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the less does he recognise the fact that the carnal nature, however sinless, is not therefore virtuousthat to be carnally-minded is death whether the possession of that character be the result of nature or the result of degeneration. Death was the nature of the original creation, because the original creation was material. Death was the nature of the plant, because the plant was simply (vegetal. Death was the nature of the beast of the field, because the beast of the field was merely aniinal. In none of these cases was death a source of blame. But in the view of St Paul, and in the view of the writer of Genesis, the liability to death became a source of blame in the man. Man had in him a material nature-a vegetal nature and an animal nature ; but these were subordinate parts of his being, and over and above these there was breathed a higher nature—a breath of the life of God. That man should any longer be merely material, merely vegetal, merely animal, was henceforth a degradation; it was to sink into that death which had been the common portion of all his predecessors. Death was no degradation to his predecessors, because it was their portion. Man's double creation had given him a nature additional to theirs, which, because it was a nature higher than theirs, was thenceforth to be the law of his actions. When he violated the higher to gratify the lower law, when he preferred the dust of the ground to the inbreathing of the Divine Spirit, he sank back into a state of death; and in his case the state was inherited not merely as the result of an animal nature, but as the legitimate penalty of a deliberate choice of inferiority-as the wages of sin. No man, we venture to think, will affirm that such a view of the question is either unphilosophical or unscientific.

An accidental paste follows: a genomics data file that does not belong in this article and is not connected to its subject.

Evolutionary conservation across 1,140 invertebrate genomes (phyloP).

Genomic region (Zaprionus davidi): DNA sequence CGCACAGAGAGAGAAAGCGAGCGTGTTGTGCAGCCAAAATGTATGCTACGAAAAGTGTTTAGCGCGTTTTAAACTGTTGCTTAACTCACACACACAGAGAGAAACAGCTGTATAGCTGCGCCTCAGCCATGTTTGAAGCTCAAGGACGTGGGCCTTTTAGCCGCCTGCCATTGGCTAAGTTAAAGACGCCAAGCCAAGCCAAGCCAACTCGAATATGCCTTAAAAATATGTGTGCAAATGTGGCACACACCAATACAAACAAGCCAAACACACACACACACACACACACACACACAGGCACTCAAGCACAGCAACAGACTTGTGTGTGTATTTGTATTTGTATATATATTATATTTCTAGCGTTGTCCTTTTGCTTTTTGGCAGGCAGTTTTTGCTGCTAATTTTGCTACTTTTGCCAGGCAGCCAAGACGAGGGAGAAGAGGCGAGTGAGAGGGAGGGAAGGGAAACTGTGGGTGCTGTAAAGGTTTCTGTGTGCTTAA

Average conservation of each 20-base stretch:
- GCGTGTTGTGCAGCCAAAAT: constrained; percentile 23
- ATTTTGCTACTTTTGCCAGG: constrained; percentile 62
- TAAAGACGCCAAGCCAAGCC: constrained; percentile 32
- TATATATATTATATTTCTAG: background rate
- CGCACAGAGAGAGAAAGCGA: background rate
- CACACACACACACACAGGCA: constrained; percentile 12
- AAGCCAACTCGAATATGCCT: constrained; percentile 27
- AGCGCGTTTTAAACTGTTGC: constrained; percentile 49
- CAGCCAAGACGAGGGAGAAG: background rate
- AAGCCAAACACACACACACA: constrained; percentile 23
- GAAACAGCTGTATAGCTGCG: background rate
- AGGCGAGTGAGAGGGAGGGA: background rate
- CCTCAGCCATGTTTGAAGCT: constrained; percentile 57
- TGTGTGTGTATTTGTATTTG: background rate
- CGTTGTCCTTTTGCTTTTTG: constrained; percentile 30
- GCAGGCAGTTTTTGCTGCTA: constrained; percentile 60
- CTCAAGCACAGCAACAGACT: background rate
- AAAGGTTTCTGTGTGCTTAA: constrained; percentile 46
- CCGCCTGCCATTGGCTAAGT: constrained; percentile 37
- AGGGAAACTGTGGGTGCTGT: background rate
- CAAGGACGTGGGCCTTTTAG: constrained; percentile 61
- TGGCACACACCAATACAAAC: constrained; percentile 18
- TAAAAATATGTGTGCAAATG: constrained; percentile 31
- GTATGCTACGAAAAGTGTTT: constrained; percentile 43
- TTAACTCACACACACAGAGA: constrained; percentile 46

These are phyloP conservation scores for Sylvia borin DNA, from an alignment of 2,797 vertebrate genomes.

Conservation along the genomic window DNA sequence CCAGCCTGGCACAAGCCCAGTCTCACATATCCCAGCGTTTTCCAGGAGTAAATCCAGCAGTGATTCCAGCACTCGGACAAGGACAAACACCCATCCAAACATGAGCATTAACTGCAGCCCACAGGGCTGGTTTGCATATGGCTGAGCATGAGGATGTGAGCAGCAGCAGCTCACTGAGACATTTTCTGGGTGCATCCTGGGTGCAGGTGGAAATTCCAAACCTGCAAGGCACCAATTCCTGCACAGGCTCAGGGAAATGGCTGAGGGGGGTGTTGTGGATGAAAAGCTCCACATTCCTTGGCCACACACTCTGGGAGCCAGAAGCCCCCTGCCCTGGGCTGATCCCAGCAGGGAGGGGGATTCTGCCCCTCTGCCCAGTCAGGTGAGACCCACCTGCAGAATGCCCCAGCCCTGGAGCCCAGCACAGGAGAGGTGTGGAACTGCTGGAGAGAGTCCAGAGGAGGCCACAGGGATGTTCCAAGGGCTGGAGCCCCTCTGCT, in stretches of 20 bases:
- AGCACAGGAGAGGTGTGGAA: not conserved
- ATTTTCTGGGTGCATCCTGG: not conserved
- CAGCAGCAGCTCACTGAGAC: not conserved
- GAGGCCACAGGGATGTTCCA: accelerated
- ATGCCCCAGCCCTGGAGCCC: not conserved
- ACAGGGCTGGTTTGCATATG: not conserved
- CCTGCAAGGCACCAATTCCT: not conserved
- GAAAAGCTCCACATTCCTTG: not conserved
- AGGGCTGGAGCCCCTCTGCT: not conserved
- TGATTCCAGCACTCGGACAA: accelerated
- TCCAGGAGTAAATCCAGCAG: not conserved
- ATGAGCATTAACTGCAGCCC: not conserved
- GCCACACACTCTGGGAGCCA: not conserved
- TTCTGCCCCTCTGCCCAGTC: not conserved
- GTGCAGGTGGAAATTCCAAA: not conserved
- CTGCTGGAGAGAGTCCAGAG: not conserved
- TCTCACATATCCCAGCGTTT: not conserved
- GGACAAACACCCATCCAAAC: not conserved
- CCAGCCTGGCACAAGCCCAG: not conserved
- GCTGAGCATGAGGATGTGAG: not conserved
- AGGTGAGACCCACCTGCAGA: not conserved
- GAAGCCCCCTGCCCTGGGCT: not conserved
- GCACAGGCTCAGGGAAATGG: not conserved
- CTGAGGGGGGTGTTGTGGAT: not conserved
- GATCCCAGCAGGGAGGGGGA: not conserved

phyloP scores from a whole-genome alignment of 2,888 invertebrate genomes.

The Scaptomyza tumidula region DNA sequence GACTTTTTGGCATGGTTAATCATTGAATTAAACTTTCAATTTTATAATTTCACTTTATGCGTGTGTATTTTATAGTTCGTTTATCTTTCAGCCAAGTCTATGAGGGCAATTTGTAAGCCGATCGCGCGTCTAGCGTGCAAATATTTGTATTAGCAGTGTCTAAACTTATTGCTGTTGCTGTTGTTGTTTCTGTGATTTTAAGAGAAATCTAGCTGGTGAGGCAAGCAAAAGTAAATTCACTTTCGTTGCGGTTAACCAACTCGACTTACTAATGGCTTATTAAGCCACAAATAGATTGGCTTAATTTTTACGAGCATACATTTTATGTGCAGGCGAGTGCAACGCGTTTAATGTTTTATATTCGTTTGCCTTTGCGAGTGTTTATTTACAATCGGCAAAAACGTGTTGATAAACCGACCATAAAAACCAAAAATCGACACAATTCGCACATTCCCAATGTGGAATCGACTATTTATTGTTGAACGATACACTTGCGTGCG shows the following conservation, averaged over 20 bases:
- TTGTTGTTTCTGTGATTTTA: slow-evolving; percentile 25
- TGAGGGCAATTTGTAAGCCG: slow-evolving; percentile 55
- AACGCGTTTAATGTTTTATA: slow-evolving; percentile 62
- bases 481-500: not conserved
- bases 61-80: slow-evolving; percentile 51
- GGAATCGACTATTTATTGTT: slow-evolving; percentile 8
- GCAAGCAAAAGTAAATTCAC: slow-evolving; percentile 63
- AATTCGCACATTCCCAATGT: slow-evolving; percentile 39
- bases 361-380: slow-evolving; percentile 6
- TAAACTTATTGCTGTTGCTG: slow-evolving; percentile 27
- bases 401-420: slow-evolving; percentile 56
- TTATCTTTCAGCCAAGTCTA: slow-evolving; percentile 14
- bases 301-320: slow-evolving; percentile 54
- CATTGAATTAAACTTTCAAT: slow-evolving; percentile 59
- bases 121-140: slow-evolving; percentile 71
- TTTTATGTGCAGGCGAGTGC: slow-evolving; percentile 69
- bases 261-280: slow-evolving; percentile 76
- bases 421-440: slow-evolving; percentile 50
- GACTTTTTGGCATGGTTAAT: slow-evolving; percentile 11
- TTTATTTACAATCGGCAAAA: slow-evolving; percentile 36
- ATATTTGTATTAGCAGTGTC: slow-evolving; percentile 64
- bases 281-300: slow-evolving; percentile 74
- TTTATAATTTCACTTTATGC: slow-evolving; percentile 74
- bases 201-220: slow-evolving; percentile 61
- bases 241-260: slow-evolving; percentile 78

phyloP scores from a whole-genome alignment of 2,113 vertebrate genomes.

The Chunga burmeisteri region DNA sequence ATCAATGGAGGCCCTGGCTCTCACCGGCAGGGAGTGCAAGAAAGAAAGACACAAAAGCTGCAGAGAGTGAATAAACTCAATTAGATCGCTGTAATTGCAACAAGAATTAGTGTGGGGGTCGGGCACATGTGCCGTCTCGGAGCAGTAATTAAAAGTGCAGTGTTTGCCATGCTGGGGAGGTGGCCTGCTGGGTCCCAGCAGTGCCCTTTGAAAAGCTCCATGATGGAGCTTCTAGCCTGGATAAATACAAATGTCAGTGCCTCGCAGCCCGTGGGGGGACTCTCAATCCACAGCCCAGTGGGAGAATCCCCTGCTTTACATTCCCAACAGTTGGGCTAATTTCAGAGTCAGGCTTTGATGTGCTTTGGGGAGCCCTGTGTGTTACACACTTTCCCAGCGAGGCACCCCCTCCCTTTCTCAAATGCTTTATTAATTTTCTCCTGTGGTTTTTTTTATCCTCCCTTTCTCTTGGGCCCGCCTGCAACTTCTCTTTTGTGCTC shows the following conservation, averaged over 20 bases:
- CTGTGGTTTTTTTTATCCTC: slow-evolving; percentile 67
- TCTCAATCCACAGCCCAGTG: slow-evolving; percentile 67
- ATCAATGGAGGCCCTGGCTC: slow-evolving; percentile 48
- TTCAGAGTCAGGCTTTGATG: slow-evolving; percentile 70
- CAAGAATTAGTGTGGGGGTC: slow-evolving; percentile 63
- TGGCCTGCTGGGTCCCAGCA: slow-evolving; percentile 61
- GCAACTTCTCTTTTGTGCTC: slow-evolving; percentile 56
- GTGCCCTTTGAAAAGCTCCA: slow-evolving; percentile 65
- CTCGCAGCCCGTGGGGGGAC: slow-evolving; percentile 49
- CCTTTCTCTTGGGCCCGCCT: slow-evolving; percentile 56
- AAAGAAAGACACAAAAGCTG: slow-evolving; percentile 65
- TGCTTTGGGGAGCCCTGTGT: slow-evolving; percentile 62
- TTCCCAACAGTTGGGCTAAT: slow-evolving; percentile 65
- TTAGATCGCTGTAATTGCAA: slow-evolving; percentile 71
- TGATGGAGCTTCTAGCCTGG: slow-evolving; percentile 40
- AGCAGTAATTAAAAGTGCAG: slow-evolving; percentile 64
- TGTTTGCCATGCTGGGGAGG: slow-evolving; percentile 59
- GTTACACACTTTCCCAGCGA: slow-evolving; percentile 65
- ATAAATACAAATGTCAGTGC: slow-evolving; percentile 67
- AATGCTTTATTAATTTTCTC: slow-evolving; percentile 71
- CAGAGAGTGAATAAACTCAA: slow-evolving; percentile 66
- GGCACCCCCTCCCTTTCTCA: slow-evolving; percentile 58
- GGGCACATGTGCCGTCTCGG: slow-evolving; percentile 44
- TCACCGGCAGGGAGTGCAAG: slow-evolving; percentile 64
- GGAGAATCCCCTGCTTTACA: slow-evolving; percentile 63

Let us now inquire what were the grounds on which man might have hoped for exemption from the common lot of his predecessors if he had continued in his original condition. We are inquiring, of course, purely into the interpretation of the narrative of Genesis, and are avoiding all extraneous speculation. We want to see whether that narrative is or is not compatible with the modern theory of evolution. Now it is the distinct doctrine of the modern evolutionist that there can be no leaps in the order of creation, that no new element can intervene in the progress of the universe to add to the original sum of universal being. The addition of such a new element would be the death of the evolution principle, for it would be equivalent to the introduction of a miracle. But if we suppose the fact that into the midst of a world of death there has come a being naturally gifted with immortal life—if we imagine that on a region where everything has hitherto been perishable there has risen the light of an imperishable soul,-have we not thereby introduced that very new element which must destroy the principle of evolution? Can any two things be more unlike one another, more at variance in their nature with one another, than an object which is perishable and a being that is imperishable? If at a certain stage of the world's development the imperishable has been grafted on the perishable, have not the stages of its normal development been thereby themselves superseded by a miraculous leap or paroxysm which has accomplished in a moment what ages of evolution could not achieve ?